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For Seniors : Crafting Artworks Provides Youthful Enjoyment for Late-Bloomer

Al Greenberg, 68, is going through his teen-age years now. This is not to say that people get silly as they get older. This is about passion--the kind of passion we associate with youth.

If you can hold onto passion long enough, it can be put to good use when you’re older.

And that is what Greenberg has discovered through ceramics.

From his Marina del Rey garage studio, the retired tire salesman fashions Jewish icons from clay.

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Among his pieces: a chess set that depicts an Israeli soldier as a knight, a synagogue as a rook, a rabbi as a king and Greenberg’s wife as a queen. It and other pieces sell at the Museum of Tolerance on Wilshire Boulevard and other locations.

Greenberg finally has discovered what he was meant to do on this earth. It has taken a long time to get this far but he’s loving every minute of it.

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Greenberg is part of the golden-rule generation: people whose character was shaped by the values of responsibility, duty, loyalty, and, for men, the need to make a living and take care of your family. It wasn’t necessarily the life you wanted to be in but because of World War II or the Depression or poverty, it was the one you lived.

There was a certain prescribed way things were done and at what age. According to the script of life for Greenberg’s generation, he should be “retired"--enjoying his leisure time by traveling, sailing, bike riding.

He did all that, but he didn’t feel like he does when he turns clay into art. Greenberg found his niche.

For 35 years he was the Al in Hal and Al’s Tires in the Crenshaw district.

“If you don’t like Hal go to Al” was their motto. And it’s hard not to like Al, which explains why he and his brother were so successful.

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“These hands encrusted with grease and oil, why, I thought, ‘These hands can’t create anything but work,’ ” he said in his booming voice.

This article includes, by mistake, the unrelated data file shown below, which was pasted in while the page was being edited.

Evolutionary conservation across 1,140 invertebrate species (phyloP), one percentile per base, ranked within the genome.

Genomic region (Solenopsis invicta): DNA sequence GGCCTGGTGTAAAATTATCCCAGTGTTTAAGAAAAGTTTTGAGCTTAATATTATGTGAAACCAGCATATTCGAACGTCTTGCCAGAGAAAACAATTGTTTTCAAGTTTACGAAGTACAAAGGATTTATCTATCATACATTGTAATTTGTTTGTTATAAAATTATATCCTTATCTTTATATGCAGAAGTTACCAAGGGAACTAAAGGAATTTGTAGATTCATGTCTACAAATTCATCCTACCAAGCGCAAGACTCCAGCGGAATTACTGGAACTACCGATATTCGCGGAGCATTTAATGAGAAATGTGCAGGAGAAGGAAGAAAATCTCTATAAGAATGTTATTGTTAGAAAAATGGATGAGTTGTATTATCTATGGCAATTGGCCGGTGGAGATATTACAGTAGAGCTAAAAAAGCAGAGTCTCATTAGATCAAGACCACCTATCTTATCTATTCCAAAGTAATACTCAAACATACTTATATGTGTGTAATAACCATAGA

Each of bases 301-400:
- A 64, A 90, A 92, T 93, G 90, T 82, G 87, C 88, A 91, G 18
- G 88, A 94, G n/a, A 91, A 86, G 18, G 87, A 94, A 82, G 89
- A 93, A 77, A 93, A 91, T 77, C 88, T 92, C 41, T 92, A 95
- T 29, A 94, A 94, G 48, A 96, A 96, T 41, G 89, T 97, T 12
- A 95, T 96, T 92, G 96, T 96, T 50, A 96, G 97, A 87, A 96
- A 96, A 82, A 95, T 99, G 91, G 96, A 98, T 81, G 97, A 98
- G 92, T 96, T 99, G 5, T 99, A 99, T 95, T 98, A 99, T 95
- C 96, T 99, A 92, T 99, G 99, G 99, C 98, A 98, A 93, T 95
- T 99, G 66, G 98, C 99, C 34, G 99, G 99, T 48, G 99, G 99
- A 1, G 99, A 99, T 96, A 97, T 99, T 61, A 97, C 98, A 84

So how does a man go from rubber to clay?

It started with failure.

“I washed out of Air Force cadet school,” the Los Angeles native said. “I’m 18 and I’m heartbroken. I went looking for some of my buddies, and I passed the old Hal Roach Studio and saw a sign for the first motion picture unit. I had taken some photojournalism classes in high school. Ronald Reagan was the personnel officer. He interviewed me. He sent me to war and he stayed home,” he said.

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After the war, Greenberg tried several ways to make a living. He went broke several times. He even became a butcher for a while to support his wife, Charlotte, and son, Ken.

He and his brother decided to go into business together selling and repairing tires.

The business flourished, and his life gained direction.

“The day I walked out of the business 10 years ago I dropped an anchor. I never felt motivated to do anything and stick to it. I tried guitar lessons, Spanish lessons, bought a sailboat, rented a motor home and drove to all of the Indian reservations, but nothing felt right.

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“Then we went to Africa as part of a study abroad program. When we returned home, Charlotte became ill--something which was not related to the trip. I couldn’t go sailing or biking because we always did everything together. I don’t like to do anything alone,” he said.

Even when Charlotte got better, she turned her interest toward her first grandchild, who was born shortly after they returned from Africa.

So, at 65, Greenberg went to West Los Angeles College after being persuaded by a friend to take some basic ceramics classes.

“I fell in love with the whole thing,” he said.

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Greenberg started out making masks. But no one wanted to buy them. He stopped going to classes and started to develop his own style. He liked making his own hours too. Then he began doing Judaica, pieces that depict Jewish life and history. He makes religious figurines and scenes of the Wailing Wall and people at prayer.

It was something he had a feel for and it was part of his history.

“Clay is dirt. It’s earth. I get a religious feeling from the work but I am not a religious man. I didn’t want to follow a mold. I feel like a Jewish-male Grandma Moses because I started so late. My work is primitive in many ways. I have a certain amount of talent, but what I turn out comes from my heart,” he said.

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He also teaches ceramics in the Las Virgenes School District, where his grandson is in elementary school. “When I give my grandson a gift that I have made, it will outlive me. It’s stone. Stone will be around for a long time and he can say, ‘My grandpa made that,’ ” he said.

Greenberg’s pieces sell for $30 to $4,000 at the Museum of Tolerance, Gallery Judaica on Westwood Boulevard and J. Roth Bookseller on Olympic Boulevard.

Every piece is signed and has its own story. It’s an original. Just like Al.


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